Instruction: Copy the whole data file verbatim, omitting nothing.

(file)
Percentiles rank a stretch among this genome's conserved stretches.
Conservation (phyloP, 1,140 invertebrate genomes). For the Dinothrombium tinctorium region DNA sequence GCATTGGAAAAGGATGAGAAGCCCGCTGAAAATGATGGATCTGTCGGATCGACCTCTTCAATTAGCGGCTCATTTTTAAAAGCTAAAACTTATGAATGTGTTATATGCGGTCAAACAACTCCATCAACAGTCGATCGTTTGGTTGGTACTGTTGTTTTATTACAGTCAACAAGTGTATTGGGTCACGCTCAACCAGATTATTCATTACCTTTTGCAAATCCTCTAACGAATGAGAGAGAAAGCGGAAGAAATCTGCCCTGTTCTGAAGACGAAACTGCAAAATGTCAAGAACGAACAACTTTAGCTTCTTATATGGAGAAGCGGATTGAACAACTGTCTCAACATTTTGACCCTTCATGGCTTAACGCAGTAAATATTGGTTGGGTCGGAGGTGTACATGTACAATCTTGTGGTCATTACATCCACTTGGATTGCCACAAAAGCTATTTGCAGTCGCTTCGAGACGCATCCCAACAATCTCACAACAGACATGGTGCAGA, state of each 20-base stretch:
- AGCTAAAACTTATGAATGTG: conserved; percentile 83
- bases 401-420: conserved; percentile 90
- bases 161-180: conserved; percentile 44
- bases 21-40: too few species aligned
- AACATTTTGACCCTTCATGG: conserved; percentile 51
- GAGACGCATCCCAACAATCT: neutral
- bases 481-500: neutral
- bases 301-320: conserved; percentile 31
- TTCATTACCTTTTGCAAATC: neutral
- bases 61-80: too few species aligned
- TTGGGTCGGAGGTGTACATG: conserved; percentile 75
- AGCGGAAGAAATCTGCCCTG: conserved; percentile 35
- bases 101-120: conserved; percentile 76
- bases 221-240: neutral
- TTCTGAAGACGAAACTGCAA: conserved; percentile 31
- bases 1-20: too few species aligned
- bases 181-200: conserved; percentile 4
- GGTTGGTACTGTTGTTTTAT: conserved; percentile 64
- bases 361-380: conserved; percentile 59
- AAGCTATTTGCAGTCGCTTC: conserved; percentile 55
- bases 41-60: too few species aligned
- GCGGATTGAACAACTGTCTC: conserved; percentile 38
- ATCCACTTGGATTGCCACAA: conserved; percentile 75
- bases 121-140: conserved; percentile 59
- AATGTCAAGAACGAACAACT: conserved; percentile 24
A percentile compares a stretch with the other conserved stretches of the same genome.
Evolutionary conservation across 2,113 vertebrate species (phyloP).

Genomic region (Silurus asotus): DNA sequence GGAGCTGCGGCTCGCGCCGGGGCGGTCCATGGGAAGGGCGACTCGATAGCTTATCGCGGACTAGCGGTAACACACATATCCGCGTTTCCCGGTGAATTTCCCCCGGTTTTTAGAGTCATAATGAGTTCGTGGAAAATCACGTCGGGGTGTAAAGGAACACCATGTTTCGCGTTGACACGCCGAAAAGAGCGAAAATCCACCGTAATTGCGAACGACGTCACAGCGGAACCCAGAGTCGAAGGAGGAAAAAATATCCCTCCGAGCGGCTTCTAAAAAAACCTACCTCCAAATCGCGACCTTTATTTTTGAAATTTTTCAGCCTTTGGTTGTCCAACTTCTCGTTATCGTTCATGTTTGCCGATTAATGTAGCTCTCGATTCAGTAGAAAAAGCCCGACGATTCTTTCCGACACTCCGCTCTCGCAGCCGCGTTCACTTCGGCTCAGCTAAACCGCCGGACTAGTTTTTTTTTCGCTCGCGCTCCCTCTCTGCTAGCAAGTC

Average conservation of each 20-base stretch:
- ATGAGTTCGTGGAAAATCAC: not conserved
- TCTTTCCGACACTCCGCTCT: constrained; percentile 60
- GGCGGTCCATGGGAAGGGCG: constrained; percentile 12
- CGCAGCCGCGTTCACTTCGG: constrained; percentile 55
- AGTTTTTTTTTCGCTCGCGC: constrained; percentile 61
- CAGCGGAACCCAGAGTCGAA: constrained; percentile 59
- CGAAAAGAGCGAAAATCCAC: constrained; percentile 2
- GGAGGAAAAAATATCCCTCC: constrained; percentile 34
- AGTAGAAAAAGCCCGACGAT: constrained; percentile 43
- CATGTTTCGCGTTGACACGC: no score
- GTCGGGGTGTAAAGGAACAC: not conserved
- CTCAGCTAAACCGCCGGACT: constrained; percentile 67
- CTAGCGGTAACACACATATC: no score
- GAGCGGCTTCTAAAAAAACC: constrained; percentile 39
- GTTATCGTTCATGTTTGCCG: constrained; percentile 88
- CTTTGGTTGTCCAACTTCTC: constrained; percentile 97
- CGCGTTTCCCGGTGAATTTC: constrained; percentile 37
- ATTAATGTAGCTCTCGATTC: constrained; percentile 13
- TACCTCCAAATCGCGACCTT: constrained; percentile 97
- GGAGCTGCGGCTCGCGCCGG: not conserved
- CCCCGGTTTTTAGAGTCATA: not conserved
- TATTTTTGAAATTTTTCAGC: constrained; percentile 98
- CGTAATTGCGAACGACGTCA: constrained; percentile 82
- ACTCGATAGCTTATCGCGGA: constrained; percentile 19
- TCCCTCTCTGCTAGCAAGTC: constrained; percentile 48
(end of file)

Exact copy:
Percentiles rank a stretch among this genome's conserved stretches.
Conservation (phyloP, 1,140 invertebrate genomes). For the Dinothrombium tinctorium region DNA sequence GCATTGGAAAAGGATGAGAAGCCCGCTGAAAATGATGGATCTGTCGGATCGACCTCTTCAATTAGCGGCTCATTTTTAAAAGCTAAAACTTATGAATGTGTTATATGCGGTCAAACAACTCCATCAACAGTCGATCGTTTGGTTGGTACTGTTGTTTTATTACAGTCAACAAGTGTATTGGGTCACGCTCAACCAGATTATTCATTACCTTTTGCAAATCCTCTAACGAATGAGAGAGAAAGCGGAAGAAATCTGCCCTGTTCTGAAGACGAAACTGCAAAATGTCAAGAACGAACAACTTTAGCTTCTTATATGGAGAAGCGGATTGAACAACTGTCTCAACATTTTGACCCTTCATGGCTTAACGCAGTAAATATTGGTTGGGTCGGAGGTGTACATGTACAATCTTGTGGTCATTACATCCACTTGGATTGCCACAAAAGCTATTTGCAGTCGCTTCGAGACGCATCCCAACAATCTCACAACAGACATGGTGCAGA, state of each 20-base stretch:
- AGCTAAAACTTATGAATGTG: conserved; percentile 83
- bases 401-420: conserved; percentile 90
- bases 161-180: conserved; percentile 44
- bases 21-40: too few species aligned
- AACATTTTGACCCTTCATGG: conserved; percentile 51
- GAGACGCATCCCAACAATCT: neutral
- bases 481-500: neutral
- bases 301-320: conserved; percentile 31
- TTCATTACCTTTTGCAAATC: neutral
- bases 61-80: too few species aligned
- TTGGGTCGGAGGTGTACATG: conserved; percentile 75
- AGCGGAAGAAATCTGCCCTG: conserved; percentile 35
- bases 101-120: conserved; percentile 76
- bases 221-240: neutral
- TTCTGAAGACGAAACTGCAA: conserved; percentile 31
- bases 1-20: too few species aligned
- bases 181-200: conserved; percentile 4
- GGTTGGTACTGTTGTTTTAT: conserved; percentile 64
- bases 361-380: conserved; percentile 59
- AAGCTATTTGCAGTCGCTTC: conserved; percentile 55
- bases 41-60: too few species aligned
- GCGGATTGAACAACTGTCTC: conserved; percentile 38
- ATCCACTTGGATTGCCACAA: conserved; percentile 75
- bases 121-140: conserved; percentile 59
- AATGTCAAGAACGAACAACT: conserved; percentile 24
A percentile compares a stretch with the other conserved stretches of the same genome.
Evolutionary conservation across 2,113 vertebrate species (phyloP).

Genomic region (Silurus asotus): DNA sequence GGAGCTGCGGCTCGCGCCGGGGCGGTCCATGGGAAGGGCGACTCGATAGCTTATCGCGGACTAGCGGTAACACACATATCCGCGTTTCCCGGTGAATTTCCCCCGGTTTTTAGAGTCATAATGAGTTCGTGGAAAATCACGTCGGGGTGTAAAGGAACACCATGTTTCGCGTTGACACGCCGAAAAGAGCGAAAATCCACCGTAATTGCGAACGACGTCACAGCGGAACCCAGAGTCGAAGGAGGAAAAAATATCCCTCCGAGCGGCTTCTAAAAAAACCTACCTCCAAATCGCGACCTTTATTTTTGAAATTTTTCAGCCTTTGGTTGTCCAACTTCTCGTTATCGTTCATGTTTGCCGATTAATGTAGCTCTCGATTCAGTAGAAAAAGCCCGACGATTCTTTCCGACACTCCGCTCTCGCAGCCGCGTTCACTTCGGCTCAGCTAAACCGCCGGACTAGTTTTTTTTTCGCTCGCGCTCCCTCTCTGCTAGCAAGTC

Average conservation of each 20-base stretch:
- ATGAGTTCGTGGAAAATCAC: not conserved
- TCTTTCCGACACTCCGCTCT: constrained; percentile 60
- GGCGGTCCATGGGAAGGGCG: constrained; percentile 12
- CGCAGCCGCGTTCACTTCGG: constrained; percentile 55
- AGTTTTTTTTTCGCTCGCGC: constrained; percentile 61
- CAGCGGAACCCAGAGTCGAA: constrained; percentile 59
- CGAAAAGAGCGAAAATCCAC: constrained; percentile 2
- GGAGGAAAAAATATCCCTCC: constrained; percentile 34
- AGTAGAAAAAGCCCGACGAT: constrained; percentile 43
- CATGTTTCGCGTTGACACGC: no score
- GTCGGGGTGTAAAGGAACAC: not conserved
- CTCAGCTAAACCGCCGGACT: constrained; percentile 67
- CTAGCGGTAACACACATATC: no score
- GAGCGGCTTCTAAAAAAACC: constrained; percentile 39
- GTTATCGTTCATGTTTGCCG: constrained; percentile 88
- CTTTGGTTGTCCAACTTCTC: constrained; percentile 97
- CGCGTTTCCCGGTGAATTTC: constrained; percentile 37
- ATTAATGTAGCTCTCGATTC: constrained; percentile 13
- TACCTCCAAATCGCGACCTT: constrained; percentile 97
- GGAGCTGCGGCTCGCGCCGG: not conserved
- CCCCGGTTTTTAGAGTCATA: not conserved
- TATTTTTGAAATTTTTCAGC: constrained; percentile 98
- CGTAATTGCGAACGACGTCA: constrained; percentile 82
- ACTCGATAGCTTATCGCGGA: constrained; percentile 19
- TCCCTCTCTGCTAGCAAGTC: constrained; percentile 48